In our chaotic world, the stresses of life can be overwhelming. Modern society is rife with depression and anxiety, and highly stressed, secretly lonely individuals trying to fill the void with Facebook. I would like to propose an alternative solution.
I am a huge advocate of needle-art, as I like to call it, which includes knitting and my personal favourite, crochet (more conventionally grouped as needlework or textile handcrafts, but these sound deceptively boring). This may seem an unlikely solution, but as a hobby it has the potential to calm, balance and provide perspective on our lives. Don’t believe me? I can prove it.
Crochet is cool
A lot of people associate needlework with a rather domesticated, somewhat older lady with plenty of free time on her hands, i.e. your granny.
It has indeed been said that modern Western women rejected textile handcrafting as it aligned with stereotypic feminine constructs entwined with domesticity and oppression1, that it is old fashioned and unattractive.2
This is certainly the stereotype but it just doesn’t hold up in my experience. Most of the crochet/knitters I’ve encountered have been vibrant, young, busy professionals, for whom a little down time with yarn can be incredibly therapeutic and provide a great sense of well-being.
There seems to have been a sort of craft revolution, spurred on by a rejection of consumer culture3, perhaps a search for community, and certainly aided by the internet which is full of knitters blogs and explanatory youtube videos. Crochet is cool. If you don’t believe me check out urban knitting/yarn bombing.
The Evidence (somebody does actually study this stuff)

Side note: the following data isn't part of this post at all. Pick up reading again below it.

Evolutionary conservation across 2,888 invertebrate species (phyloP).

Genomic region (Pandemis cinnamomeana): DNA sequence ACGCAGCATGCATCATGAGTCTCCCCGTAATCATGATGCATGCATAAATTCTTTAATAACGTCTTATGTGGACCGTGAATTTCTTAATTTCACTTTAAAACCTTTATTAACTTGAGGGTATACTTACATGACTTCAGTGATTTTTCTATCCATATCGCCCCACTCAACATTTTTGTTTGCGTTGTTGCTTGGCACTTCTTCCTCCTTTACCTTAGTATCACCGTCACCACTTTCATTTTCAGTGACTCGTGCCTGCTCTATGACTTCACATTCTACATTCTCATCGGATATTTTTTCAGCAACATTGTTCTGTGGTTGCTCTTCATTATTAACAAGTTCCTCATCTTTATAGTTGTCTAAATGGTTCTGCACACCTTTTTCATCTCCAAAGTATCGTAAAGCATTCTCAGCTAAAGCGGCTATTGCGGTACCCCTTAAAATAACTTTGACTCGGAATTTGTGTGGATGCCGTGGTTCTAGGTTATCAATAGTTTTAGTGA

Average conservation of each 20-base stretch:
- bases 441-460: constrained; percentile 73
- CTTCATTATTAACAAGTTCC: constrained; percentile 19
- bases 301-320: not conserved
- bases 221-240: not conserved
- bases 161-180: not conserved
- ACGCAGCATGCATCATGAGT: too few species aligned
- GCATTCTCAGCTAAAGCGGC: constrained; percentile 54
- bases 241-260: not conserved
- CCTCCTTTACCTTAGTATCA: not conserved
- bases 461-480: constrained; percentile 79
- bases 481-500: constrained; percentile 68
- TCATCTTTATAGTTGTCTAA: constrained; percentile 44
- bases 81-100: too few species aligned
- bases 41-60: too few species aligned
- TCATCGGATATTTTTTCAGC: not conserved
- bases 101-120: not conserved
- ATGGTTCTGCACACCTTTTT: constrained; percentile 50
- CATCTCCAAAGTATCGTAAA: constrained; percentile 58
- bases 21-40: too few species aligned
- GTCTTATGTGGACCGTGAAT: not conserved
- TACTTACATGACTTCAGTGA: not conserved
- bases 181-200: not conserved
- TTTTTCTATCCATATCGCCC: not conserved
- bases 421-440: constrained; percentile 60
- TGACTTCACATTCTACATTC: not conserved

But it’s more than just damn cool; research suggests that it can help us cope with stress, grief and depression, whilst promoting joy, confidence and social connectivity.
Studies indicate both cognitive and emotional benefits. In one study, patients with anorexia nervosa said that knitting helped reduce anxiety, had a calming effect and provided a sense of pride and accomplishment.4 Others have shown benefits in lowering levels of dementia5, or at least reducing the depression that can accompany it.6 Women have been found to use textile handcrafts in general to change their mood and cope with life, and those that do so report more success, rejuvenation and engagement than those who do not.2
Why is knitting so good for you?
Rosemary Kingston, a psychology PhD student and crochet enthusiast, points to the link between needlework and mindfulness meditation.7 Mindfulness is a state of paying attention, on purpose, to the present moment. It is underpinned by Buddhist values and has been found to have a positive influence on our minds.8
This state of mind has several things in common with knitting; it requires light attention to the environment, allows the mind to rest, and has a ‘natural object of focus that contributes a rhythmic quality to the experience’.9 So the positive feelings and relaxation associated with mindfulness meditation may also be gained from needlework. And you might get a nice blanket out of it too.
This makes ‘winding bits of wool together to make interesting things’ an excellent activity for anyone with a stressful, challenging lifestyle, professional or otherwise.
The act of simply creating, and producing, is also good for us.10 So is giving, if we choose to give away our produce. Then there is the social side of things; there are plenty of needlework groups and online interactions to be found. Crochet spread through my friends and colleagues like wildfire, providing a positive environment for sharing and bonding over our common, creative interest. It’s surprising how fun and therapeutic it is to share in the creations of others, develop ideas, and work through the trials and tribulations of making a hat.
So why not give it a go?
It takes a little time and perseverance to start off with but it really is an uplifting and therapeutic hobby. A couple of years ago, a simply splendid human being taught me how to crochet and for this I will be forever grateful, because I don’t know where I’d be without it.
You might have a lot on, but pick up a bit of needlework and you might just find yourself dealing with it better, with a greater sense of well-being.
We would be really interested to hear about your experiences and comments, please share below!
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